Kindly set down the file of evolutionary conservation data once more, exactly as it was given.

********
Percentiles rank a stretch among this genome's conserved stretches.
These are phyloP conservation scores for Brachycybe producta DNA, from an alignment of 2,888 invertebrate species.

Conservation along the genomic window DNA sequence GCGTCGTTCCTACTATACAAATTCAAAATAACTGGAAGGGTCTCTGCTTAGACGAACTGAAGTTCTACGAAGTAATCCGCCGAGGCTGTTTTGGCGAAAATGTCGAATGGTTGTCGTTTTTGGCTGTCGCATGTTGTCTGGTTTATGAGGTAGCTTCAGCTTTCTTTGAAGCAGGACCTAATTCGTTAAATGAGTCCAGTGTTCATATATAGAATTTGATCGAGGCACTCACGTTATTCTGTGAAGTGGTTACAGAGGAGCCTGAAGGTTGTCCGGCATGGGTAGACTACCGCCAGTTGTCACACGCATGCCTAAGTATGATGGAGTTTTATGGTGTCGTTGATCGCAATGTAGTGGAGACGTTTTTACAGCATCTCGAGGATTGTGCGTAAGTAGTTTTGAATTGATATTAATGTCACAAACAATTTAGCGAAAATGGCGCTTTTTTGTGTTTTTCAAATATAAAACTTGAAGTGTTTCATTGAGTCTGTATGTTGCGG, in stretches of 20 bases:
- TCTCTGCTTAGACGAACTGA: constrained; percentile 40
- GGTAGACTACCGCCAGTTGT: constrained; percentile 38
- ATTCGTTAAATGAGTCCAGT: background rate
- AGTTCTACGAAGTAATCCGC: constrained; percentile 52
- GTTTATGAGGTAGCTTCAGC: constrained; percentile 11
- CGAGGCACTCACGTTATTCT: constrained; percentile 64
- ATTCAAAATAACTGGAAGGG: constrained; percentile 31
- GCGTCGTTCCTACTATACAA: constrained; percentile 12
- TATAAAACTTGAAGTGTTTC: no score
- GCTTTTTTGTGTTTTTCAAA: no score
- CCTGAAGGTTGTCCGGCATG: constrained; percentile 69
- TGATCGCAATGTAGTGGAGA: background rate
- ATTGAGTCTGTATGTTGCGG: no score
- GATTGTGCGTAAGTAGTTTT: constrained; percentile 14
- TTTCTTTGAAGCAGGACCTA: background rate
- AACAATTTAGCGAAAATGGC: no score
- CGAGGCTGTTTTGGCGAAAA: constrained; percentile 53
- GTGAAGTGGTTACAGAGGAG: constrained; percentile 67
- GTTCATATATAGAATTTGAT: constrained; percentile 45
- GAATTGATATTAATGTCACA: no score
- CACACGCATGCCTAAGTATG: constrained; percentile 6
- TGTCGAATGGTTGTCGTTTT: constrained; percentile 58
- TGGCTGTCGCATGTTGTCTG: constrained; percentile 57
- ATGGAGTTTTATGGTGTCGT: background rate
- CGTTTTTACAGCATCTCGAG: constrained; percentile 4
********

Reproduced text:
Percentiles rank a stretch among this genome's conserved stretches.
These are phyloP conservation scores for Brachycybe producta DNA, from an alignment of 2,888 invertebrate species.

Conservation along the genomic window DNA sequence GCGTCGTTCCTACTATACAAATTCAAAATAACTGGAAGGGTCTCTGCTTAGACGAACTGAAGTTCTACGAAGTAATCCGCCGAGGCTGTTTTGGCGAAAATGTCGAATGGTTGTCGTTTTTGGCTGTCGCATGTTGTCTGGTTTATGAGGTAGCTTCAGCTTTCTTTGAAGCAGGACCTAATTCGTTAAATGAGTCCAGTGTTCATATATAGAATTTGATCGAGGCACTCACGTTATTCTGTGAAGTGGTTACAGAGGAGCCTGAAGGTTGTCCGGCATGGGTAGACTACCGCCAGTTGTCACACGCATGCCTAAGTATGATGGAGTTTTATGGTGTCGTTGATCGCAATGTAGTGGAGACGTTTTTACAGCATCTCGAGGATTGTGCGTAAGTAGTTTTGAATTGATATTAATGTCACAAACAATTTAGCGAAAATGGCGCTTTTTTGTGTTTTTCAAATATAAAACTTGAAGTGTTTCATTGAGTCTGTATGTTGCGG, in stretches of 20 bases:
- TCTCTGCTTAGACGAACTGA: constrained; percentile 40
- GGTAGACTACCGCCAGTTGT: constrained; percentile 38
- ATTCGTTAAATGAGTCCAGT: background rate
- AGTTCTACGAAGTAATCCGC: constrained; percentile 52
- GTTTATGAGGTAGCTTCAGC: constrained; percentile 11
- CGAGGCACTCACGTTATTCT: constrained; percentile 64
- ATTCAAAATAACTGGAAGGG: constrained; percentile 31
- GCGTCGTTCCTACTATACAA: constrained; percentile 12
- TATAAAACTTGAAGTGTTTC: no score
- GCTTTTTTGTGTTTTTCAAA: no score
- CCTGAAGGTTGTCCGGCATG: constrained; percentile 69
- TGATCGCAATGTAGTGGAGA: background rate
- ATTGAGTCTGTATGTTGCGG: no score
- GATTGTGCGTAAGTAGTTTT: constrained; percentile 14
- TTTCTTTGAAGCAGGACCTA: background rate
- AACAATTTAGCGAAAATGGC: no score
- CGAGGCTGTTTTGGCGAAAA: constrained; percentile 53
- GTGAAGTGGTTACAGAGGAG: constrained; percentile 67
- GTTCATATATAGAATTTGAT: constrained; percentile 45
- GAATTGATATTAATGTCACA: no score
- CACACGCATGCCTAAGTATG: constrained; percentile 6
- TGTCGAATGGTTGTCGTTTT: constrained; percentile 58
- TGGCTGTCGCATGTTGTCTG: constrained; percentile 57
- ATGGAGTTTTATGGTGTCGT: background rate
- CGTTTTTACAGCATCTCGAG: constrained; percentile 4